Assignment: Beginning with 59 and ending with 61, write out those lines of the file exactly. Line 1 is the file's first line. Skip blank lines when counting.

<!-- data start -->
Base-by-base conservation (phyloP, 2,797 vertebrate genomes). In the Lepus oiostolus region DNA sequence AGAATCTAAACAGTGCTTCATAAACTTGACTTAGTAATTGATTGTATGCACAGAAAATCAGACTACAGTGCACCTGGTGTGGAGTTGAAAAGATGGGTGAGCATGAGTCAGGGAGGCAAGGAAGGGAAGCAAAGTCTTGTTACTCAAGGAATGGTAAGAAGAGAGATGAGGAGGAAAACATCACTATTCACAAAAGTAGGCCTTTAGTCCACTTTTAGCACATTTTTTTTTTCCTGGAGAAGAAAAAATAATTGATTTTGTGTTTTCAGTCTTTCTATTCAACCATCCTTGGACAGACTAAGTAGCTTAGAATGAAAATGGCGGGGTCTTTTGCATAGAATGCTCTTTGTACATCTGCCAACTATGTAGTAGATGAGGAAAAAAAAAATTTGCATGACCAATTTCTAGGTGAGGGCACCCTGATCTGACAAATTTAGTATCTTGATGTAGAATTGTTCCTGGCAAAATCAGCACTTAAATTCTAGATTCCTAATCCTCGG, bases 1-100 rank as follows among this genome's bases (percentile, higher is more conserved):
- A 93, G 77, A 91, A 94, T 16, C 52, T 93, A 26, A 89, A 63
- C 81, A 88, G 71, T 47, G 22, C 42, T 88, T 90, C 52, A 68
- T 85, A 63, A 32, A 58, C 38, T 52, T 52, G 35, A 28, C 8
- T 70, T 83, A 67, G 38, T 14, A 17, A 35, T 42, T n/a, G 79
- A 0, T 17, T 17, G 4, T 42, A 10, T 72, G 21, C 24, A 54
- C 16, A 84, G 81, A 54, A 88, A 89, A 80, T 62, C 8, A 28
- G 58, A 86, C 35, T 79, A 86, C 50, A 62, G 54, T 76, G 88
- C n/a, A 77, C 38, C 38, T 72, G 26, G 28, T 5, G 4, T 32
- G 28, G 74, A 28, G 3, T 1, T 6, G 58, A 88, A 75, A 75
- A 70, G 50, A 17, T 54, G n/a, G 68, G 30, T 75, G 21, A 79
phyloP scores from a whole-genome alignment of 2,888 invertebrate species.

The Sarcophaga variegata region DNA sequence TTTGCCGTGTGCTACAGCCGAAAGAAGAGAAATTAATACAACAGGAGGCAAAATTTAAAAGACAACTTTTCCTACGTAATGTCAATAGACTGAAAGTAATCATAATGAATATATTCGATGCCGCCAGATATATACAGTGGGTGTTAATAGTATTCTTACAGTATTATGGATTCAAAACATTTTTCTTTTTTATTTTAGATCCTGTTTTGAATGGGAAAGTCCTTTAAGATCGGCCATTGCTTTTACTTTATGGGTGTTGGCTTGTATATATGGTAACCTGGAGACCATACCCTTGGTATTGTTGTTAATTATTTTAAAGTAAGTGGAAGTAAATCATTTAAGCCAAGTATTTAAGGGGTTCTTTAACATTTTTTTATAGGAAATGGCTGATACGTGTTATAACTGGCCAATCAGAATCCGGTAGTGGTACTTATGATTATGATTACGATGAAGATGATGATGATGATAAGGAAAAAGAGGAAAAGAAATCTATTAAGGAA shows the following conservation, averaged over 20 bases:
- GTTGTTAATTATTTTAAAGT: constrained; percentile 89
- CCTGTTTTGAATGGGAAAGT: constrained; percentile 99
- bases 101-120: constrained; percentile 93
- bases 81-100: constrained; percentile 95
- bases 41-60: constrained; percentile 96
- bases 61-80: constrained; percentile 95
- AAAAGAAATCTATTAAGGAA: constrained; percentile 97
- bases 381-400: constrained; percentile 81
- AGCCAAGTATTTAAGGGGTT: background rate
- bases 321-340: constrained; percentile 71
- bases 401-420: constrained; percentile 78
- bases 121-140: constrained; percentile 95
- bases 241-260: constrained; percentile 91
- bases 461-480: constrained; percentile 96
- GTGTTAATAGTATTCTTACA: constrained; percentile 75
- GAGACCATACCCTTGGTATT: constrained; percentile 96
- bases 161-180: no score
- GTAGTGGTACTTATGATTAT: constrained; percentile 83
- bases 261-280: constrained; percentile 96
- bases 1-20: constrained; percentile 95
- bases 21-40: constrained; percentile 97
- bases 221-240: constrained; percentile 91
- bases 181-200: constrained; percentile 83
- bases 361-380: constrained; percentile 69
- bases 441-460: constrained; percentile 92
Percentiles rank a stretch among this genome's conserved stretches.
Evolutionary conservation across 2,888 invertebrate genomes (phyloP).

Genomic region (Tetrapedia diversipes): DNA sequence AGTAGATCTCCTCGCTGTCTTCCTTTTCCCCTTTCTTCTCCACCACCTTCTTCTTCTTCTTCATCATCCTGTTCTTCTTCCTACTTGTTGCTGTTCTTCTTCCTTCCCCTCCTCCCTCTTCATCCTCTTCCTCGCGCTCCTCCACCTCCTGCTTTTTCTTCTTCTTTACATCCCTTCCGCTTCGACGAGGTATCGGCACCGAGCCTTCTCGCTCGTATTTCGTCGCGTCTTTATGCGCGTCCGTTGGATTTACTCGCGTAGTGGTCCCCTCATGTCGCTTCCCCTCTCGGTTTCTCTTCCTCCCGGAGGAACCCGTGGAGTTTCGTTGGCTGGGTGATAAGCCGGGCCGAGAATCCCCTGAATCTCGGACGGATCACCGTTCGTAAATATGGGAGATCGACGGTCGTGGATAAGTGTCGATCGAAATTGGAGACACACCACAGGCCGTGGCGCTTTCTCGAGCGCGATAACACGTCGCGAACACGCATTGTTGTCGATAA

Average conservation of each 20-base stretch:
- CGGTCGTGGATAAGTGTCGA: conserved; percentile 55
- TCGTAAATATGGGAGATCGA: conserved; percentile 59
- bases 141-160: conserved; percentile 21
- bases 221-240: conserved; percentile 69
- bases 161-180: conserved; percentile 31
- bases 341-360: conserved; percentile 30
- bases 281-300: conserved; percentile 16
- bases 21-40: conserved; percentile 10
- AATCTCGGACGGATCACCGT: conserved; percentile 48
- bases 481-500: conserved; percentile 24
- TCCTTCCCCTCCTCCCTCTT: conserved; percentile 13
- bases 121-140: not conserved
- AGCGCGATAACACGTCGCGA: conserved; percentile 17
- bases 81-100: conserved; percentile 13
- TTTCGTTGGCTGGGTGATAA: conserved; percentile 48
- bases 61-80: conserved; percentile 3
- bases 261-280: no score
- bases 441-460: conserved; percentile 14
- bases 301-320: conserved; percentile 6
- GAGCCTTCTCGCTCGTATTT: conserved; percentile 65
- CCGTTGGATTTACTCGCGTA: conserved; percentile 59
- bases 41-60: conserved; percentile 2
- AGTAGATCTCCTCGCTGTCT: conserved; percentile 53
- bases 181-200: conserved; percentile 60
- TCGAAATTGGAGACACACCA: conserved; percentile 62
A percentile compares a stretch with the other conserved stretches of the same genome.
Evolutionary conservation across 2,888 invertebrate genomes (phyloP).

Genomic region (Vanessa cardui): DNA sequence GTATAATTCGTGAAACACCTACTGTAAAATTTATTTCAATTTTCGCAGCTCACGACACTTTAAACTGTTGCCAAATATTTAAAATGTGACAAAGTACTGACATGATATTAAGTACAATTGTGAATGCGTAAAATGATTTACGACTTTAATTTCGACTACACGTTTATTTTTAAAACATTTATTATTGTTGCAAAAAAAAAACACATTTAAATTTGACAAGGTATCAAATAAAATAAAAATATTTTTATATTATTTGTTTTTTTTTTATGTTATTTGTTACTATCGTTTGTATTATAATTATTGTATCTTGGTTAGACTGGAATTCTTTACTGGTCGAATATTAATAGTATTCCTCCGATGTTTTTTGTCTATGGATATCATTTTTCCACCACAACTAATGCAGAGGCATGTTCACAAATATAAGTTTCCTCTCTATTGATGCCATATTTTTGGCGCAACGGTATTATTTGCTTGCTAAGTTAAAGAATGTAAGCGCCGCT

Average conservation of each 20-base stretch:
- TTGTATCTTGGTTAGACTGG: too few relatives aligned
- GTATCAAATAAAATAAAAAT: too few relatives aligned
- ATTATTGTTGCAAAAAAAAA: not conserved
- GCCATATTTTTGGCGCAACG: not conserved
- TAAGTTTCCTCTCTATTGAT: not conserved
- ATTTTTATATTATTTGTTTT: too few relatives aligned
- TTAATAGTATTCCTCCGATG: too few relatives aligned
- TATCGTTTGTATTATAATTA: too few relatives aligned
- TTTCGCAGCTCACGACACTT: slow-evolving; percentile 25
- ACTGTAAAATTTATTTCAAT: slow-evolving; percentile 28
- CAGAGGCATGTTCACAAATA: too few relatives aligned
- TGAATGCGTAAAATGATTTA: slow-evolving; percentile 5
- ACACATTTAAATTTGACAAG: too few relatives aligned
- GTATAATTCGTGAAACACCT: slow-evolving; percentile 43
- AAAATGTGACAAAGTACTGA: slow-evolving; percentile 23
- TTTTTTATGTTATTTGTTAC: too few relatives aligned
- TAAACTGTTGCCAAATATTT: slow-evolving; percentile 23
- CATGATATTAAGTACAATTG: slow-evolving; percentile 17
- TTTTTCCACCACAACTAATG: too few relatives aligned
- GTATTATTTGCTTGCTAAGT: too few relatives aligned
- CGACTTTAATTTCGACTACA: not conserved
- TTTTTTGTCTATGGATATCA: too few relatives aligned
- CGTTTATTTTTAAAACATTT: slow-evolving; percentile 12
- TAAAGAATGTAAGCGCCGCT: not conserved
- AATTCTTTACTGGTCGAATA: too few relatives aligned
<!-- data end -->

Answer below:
- bases 261-280: no score
- bases 441-460: conserved; percentile 14
- bases 301-320: conserved; percentile 6